venice,
visitation and victory
In Retrospect |
103
UNC. Wake Forest trailed 0–13 going into the fourth quarter; after
scoring one touchdown to make the score 7–13, the Deacons regained
possession of the football on our own 7-yard line with approximately
three minutes to play, and 93 yards to go. For an underdog team that
relied almost exclusively on running the football, a ground-attack
victory seemed hopelessly out of reach, but Larry Hopkins broke for
a 39-yard run up the middle, and four plays later scored with 12 sec-
onds left on the clock. Lounsbury’s extra point gave us the margin of
victory in one of the greatest games ever played in Groves Stadium.
The 1970 team was a group of memorable athletes who were
probably the only ones who held a true conviction that we could
win a football championship. Such players as Larry Russell, Larry
Hopkins, Ed Bradley, Win Headley, Ed Stetz, Bill Bobbora and
Tracy Lounsbury never doubted their ability to succeed against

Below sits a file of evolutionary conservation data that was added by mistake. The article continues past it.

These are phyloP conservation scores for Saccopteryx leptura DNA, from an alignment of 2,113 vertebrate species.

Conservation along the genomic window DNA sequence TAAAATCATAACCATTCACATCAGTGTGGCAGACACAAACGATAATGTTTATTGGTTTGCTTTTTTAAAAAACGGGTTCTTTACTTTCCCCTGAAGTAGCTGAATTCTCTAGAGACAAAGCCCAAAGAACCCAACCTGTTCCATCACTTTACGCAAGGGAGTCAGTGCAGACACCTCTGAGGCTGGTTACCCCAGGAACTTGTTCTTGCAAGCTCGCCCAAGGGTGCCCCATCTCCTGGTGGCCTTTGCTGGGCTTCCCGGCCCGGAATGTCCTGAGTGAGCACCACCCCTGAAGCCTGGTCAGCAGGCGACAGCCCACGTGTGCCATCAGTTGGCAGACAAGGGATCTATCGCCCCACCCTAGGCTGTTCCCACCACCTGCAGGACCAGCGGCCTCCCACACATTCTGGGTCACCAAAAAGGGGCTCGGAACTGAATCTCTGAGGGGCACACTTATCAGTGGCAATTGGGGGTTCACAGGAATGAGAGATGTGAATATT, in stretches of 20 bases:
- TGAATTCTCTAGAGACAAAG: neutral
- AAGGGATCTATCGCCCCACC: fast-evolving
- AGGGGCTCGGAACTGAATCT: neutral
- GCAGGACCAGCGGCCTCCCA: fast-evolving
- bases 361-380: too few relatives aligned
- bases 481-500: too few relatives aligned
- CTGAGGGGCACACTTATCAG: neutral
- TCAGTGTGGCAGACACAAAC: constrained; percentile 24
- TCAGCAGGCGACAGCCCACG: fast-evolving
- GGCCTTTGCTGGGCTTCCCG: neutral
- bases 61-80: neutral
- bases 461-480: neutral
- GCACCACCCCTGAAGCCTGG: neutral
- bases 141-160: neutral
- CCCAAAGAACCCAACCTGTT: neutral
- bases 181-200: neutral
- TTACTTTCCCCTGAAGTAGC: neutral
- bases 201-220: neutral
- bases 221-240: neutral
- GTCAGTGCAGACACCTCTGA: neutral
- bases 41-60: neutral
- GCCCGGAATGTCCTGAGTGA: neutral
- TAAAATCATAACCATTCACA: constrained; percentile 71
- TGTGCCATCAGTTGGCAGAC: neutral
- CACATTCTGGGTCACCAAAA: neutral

tremendous odds. The loyalty and resilience of these men molded
them into a band of brothers who have remained close to this day.
This championship validated our membership in the Atlantic
Coast Conference, and silenced those who had deemed it impos-
sible. In addition, it stood alone until 2006. The importance of this
championship cannot be perfectly measured, but it could be felt in
terms of renewed energy and pride on the part of our school, our
students and our emerging fan base. Once this was achieved, there
would always be hope that it could come again.
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